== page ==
SCIENCE is important. It affects every single one of us. I’m so grateful to researchers. I’m alive today because of research. I have been blessed to see many milestones with my children over the last 8+ years and made countless memories.

Thank you all for going on this journey with me.

If you’d like to contribute to the ROS1 cancer model project please click here.

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Monday was my 30th infusion of my current toxic cocktail.  Alimta, along with 3 other pre-meds for side effects, are pushed through my veins through a power port in my chest every 4 weeks. In addition to that I’m still taking a targeted therapy to keep my cancer controlled.

The brain fog and fatigue has set in.  So has some lower back pain. I have about 5 days of laying/sitting around. Unfortunately I don’t have the energy to do much else. I’ve been doing stretches and I do yoga daily but I had to use Deep Blue yesterday which seems to have helped.

I’m very grateful and lucky these drugs are working so well for me.  Most of my treatments have worked much longer for me than the average lung cancer patient. Research and new treatments are the reasons I’m still here fighting and living well with stage 4 lung cancer 8 years and 7 months after diagnosis.

Like many of you I’m also self-isolating because of COVID-19. I’m on day 40something. I just had my oncologist write a note for my job stating it could put me in grave danger if I were to contract the virus.  Most employees are still working from home but they’re trying to make a plan to move forward at some point.

I’m used to being alone but this is different.  I go to the store once a week. Wear a mask and keep as much distance as possible from others.  I’m not crazy cautious. I don’t wipe everything down,  I don’t change my clothes when I get home.  I just wash my hands like I always have.

Not being able to just go places,  out to eat, and the craft store is hard. Missing several trips already is disappointing. Missing my monthly Bunco games. It’s gotten so hot already I haven’t been walking the dogs either. This is usually my favorite activity of the day. This why I’m so excited we can hang out in the pool now. My mom came over 2 days in a row to float around.  It’s nice to just talk and float.  The water is so calming and peaceful.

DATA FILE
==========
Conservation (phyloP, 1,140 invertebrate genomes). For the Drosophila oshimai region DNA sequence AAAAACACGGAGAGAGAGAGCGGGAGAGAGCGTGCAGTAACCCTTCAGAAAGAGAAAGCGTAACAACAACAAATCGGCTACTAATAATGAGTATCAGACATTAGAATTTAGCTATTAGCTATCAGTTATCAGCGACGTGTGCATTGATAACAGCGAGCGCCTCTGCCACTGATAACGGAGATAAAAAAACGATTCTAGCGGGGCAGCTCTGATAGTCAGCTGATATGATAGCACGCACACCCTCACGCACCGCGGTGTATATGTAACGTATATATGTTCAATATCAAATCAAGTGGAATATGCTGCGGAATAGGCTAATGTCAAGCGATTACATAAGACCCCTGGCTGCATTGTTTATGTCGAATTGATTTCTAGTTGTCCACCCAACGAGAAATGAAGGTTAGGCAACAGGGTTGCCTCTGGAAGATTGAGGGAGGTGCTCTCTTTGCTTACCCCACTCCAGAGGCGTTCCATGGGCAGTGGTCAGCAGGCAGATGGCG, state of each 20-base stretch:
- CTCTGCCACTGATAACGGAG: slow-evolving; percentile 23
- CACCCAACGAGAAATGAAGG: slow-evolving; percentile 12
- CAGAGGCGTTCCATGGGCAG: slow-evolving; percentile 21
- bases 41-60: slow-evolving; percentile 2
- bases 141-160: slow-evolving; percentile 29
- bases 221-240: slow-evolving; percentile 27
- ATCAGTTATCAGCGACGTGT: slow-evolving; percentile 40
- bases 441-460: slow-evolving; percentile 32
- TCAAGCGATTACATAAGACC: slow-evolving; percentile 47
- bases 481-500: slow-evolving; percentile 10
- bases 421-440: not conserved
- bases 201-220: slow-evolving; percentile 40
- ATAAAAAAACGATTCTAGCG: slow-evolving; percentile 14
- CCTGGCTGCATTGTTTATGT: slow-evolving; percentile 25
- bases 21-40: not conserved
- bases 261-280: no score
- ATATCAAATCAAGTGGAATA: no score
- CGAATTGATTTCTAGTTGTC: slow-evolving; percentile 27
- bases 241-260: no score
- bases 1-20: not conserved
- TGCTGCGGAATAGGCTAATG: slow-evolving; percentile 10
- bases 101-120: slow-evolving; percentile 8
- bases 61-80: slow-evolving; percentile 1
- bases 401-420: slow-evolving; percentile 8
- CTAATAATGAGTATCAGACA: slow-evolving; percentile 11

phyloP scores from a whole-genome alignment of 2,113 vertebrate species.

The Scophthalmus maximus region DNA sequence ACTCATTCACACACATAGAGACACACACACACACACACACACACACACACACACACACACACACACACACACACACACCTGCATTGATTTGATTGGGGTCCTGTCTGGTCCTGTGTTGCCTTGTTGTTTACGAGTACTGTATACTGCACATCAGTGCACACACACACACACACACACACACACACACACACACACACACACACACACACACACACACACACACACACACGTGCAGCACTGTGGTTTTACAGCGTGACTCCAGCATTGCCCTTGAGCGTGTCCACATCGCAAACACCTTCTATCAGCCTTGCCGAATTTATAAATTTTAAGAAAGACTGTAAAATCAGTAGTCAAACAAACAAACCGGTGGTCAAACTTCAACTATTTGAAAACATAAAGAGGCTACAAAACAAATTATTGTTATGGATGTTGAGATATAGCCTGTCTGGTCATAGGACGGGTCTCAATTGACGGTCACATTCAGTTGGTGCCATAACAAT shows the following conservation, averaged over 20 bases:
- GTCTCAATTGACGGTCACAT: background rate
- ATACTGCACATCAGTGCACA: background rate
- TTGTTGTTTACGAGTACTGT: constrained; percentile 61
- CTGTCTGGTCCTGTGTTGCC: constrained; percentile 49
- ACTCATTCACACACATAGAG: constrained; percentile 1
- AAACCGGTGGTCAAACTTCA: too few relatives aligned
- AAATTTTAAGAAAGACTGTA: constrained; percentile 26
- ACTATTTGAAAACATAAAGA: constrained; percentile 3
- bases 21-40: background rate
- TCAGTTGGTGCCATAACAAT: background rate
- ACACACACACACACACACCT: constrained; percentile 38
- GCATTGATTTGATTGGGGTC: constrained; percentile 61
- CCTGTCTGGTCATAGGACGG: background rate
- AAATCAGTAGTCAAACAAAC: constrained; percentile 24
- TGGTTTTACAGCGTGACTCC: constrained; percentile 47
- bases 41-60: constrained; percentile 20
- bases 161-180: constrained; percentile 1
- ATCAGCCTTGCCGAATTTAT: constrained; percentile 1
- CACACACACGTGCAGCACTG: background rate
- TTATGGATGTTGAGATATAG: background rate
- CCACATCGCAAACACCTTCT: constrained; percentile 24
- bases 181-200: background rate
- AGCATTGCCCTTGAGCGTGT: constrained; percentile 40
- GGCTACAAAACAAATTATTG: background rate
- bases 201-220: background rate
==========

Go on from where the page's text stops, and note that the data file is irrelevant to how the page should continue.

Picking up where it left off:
My boys keep me company and Levi has turned into a great nap partner too. They both like doing yoga with me.  They can’t resist being in my face when I’m on the floor at their level.

My husband is still working in NC and is hoping to be home sometime in May. He left January 7th. I want him home. It’s been too long. I miss having someone to cook for, playing games and dancing around the house.  And thankfully the golf courses are opening up so he’ll have something to do outside the house.  We love doing things together but we also need our separate activities.

I hope you are all doing well during this crazy time.  Several cancer patients have said the rest of the world now knows our daily fears.  The worry of catching something that could take your life.  For those of us with compromised immune systems,  this our worry every day.

We aren’t all in the boat.  We’re all facing different challenges right now.  It could be health,  work, money,  family,  just the unknown. Be kind to one another. Find the blessings in each day.

 

 

4 years ago my daughter and I got matching tattoos for her 16th birthday. Not something I would have agreed to before having cancer but hey…. life is short. Nothing like a terminal illness to remind you of that. It was her idea and every time I look at it I am reminded of her. I’m so proud of the smart, funny, adventurous, and kind young woman she has become. She is such a free spirit and has always been a joy to be around (well except for those few teenage years!)

She was an easy baby, so fricken smart, and loved to learn. She’s a lot like me (whether she likes it or not) but we’re also very different. We both love science although these are her hardest classes in college. She is fascinated with the brain and mental illnesses and disorders. I am an anatomy geek. I love the human body and I’m always amazed how it all works. I love yoga and exercise, she does not. I like reading for fun, she does not. We both enjoy being in nature and love dogs.

We both love music and can’t go a day without it but our tastes are different. We have been to many concerts and festivals together. She is a great travel partner and we fell in love with Italy together. We’ve also been to the Bahamas, Hawaii, NY, and DC together along with many beach trips to Florida and California. We became very close and I miss her so much now that she’s in college. I know our goal is to love and raise independent children so they can become happy and productive adults, but I still want to hold that sweet 5 year old that was always happy to see me.